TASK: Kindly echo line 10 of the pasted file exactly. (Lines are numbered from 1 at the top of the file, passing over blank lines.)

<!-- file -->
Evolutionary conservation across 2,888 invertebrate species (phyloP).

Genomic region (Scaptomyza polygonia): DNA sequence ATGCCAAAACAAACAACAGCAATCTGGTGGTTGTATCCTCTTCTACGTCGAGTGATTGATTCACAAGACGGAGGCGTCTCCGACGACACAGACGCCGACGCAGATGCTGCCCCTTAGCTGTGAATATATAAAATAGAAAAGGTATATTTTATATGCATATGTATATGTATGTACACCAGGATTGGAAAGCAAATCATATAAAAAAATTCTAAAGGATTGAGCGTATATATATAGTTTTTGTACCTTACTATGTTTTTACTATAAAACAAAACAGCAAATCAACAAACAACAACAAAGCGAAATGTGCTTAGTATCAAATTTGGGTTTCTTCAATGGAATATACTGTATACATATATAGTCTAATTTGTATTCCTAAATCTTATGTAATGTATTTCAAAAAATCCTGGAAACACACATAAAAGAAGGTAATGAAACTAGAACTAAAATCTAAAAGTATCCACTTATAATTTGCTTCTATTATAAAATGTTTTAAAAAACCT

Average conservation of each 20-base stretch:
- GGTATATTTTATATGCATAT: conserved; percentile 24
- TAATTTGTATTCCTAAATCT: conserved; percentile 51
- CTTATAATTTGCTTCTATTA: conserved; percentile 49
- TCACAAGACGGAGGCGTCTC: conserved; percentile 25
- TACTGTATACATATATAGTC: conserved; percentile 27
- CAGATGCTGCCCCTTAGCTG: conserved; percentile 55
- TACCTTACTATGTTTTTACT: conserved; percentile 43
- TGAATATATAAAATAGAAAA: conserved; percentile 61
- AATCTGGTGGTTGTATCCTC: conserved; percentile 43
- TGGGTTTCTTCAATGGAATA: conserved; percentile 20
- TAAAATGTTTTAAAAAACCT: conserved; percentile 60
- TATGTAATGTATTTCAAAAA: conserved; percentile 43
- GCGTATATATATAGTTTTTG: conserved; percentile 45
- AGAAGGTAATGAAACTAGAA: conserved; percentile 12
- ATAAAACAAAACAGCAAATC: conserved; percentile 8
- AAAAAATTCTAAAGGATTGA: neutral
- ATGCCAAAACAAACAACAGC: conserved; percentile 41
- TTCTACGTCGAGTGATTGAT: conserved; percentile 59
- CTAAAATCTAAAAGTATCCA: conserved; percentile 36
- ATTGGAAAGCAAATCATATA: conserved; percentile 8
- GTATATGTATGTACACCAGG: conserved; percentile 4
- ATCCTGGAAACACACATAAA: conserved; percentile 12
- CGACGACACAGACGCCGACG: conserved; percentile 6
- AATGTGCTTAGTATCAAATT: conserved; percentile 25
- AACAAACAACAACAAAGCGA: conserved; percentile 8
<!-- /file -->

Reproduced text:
- TACCTTACTATGTTTTTACT: conserved; percentile 43